Federal officials announced this week that Georgia cannot implement a new law that would require some food stamp applicants and recipients to undergo drug testing.
The law, passed in March, would have required testing when state workers had a “reasonable suspicion” the person was using drugs, according to The Atlanta Journal-Constitution. The U.S. Department of Agriculture said its policy “prohibits states from mandating drug testing of (food stamp) applicants and recipients.”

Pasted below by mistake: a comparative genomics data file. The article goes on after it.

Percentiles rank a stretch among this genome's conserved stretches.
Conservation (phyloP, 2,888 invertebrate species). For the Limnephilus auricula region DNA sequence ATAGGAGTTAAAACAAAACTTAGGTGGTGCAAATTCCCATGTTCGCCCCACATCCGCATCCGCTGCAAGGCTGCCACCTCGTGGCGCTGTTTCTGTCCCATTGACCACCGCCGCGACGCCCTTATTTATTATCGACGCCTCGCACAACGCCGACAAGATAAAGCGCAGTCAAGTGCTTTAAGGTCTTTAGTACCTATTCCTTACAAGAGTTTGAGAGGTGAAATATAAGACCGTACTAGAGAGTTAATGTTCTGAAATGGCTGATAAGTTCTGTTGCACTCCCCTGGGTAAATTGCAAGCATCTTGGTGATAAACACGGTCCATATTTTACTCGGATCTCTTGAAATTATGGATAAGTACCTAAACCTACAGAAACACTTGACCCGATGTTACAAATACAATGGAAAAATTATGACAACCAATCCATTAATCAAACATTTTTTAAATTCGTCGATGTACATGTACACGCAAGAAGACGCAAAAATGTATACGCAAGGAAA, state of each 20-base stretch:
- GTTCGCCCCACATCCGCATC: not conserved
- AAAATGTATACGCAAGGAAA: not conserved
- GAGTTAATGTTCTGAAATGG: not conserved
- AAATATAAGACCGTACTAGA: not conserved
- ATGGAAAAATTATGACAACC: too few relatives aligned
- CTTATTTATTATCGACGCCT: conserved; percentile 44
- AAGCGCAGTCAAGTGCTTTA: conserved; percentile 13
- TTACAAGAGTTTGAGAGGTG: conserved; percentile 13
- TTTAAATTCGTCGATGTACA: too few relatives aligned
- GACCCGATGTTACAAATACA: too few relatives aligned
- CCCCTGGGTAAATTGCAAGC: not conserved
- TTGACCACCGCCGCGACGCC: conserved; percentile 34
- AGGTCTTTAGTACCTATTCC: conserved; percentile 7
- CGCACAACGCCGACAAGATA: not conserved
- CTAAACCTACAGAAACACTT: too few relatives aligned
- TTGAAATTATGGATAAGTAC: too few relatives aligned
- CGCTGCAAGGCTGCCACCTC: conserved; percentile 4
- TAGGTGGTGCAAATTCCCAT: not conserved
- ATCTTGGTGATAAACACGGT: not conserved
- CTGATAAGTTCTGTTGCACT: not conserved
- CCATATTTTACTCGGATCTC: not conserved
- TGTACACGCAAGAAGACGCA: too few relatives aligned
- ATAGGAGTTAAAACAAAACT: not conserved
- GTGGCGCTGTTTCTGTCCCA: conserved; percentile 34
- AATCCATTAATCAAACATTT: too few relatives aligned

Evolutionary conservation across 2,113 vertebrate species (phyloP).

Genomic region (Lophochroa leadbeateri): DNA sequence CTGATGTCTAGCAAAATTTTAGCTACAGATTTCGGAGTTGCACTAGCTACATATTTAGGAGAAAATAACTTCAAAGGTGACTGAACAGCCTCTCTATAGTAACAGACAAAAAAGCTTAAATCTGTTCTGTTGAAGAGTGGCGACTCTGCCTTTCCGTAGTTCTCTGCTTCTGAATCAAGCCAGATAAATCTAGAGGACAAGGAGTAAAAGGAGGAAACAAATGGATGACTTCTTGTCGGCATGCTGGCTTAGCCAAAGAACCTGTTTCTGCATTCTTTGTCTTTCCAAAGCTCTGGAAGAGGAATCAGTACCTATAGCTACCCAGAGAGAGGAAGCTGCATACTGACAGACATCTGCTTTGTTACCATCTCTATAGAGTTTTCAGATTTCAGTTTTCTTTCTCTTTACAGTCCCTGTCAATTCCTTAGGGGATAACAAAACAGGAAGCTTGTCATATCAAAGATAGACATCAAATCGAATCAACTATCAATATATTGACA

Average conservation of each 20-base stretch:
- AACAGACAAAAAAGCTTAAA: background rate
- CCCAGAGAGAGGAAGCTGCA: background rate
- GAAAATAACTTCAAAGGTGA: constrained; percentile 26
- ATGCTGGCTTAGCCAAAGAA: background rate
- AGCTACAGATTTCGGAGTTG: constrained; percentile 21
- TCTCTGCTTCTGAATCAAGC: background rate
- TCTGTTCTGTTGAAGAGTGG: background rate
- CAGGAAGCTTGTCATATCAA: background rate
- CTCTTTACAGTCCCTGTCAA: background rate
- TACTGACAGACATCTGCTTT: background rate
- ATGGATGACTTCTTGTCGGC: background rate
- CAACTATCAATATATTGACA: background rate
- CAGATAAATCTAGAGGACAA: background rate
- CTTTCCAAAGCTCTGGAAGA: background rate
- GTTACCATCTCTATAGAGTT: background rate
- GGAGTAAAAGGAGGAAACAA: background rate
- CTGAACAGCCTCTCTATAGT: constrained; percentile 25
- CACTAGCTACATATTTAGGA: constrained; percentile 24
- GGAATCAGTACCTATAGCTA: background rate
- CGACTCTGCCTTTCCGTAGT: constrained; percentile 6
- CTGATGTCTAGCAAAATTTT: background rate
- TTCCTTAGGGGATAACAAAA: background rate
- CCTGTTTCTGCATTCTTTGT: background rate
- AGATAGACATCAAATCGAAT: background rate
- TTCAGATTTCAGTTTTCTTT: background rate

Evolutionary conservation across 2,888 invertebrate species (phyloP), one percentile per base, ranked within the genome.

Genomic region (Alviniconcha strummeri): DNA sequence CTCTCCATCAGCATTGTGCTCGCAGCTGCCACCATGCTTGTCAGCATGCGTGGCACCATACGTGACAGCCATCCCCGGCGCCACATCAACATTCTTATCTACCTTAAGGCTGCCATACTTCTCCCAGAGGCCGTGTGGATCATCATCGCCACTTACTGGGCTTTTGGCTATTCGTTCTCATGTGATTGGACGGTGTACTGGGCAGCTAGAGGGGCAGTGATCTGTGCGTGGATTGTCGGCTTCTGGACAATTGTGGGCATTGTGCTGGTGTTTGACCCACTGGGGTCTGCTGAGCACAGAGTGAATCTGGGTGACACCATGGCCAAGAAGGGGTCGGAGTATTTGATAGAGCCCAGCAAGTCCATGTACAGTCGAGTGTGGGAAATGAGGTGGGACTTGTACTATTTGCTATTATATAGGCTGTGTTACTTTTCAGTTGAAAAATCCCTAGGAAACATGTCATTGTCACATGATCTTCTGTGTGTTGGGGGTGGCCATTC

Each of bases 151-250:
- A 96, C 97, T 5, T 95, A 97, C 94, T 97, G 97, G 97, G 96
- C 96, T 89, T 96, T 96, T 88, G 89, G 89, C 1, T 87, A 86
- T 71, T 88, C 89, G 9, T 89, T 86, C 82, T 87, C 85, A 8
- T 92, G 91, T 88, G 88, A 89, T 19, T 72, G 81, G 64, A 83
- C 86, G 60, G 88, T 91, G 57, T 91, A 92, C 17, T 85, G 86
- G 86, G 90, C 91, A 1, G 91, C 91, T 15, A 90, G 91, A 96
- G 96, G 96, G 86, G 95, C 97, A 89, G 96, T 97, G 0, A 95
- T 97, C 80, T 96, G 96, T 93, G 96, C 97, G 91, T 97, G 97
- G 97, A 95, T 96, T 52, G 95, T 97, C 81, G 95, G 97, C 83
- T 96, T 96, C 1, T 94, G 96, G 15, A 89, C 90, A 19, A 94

Legislators in a number of states are pursuing measures that would deny welfare benefits to people who use illegal drugs. Some measures would require written tests designed to spot people who abuse drugs, while others would deny benefits to people with recent drug convictions.
According to the article, Georgia is the only state that wants to extend the requirement to people seeking food stamps.
In December, a federal judge in Florida ruled the state’s drug-test requirement was unconstitutional. Florida’s law required welfare applicants to undergo mandatory drug testing. Judge Mary S. Scriven of the United States District Court in Orlando ruled the testing requirement violated the protection against unreasonable searches.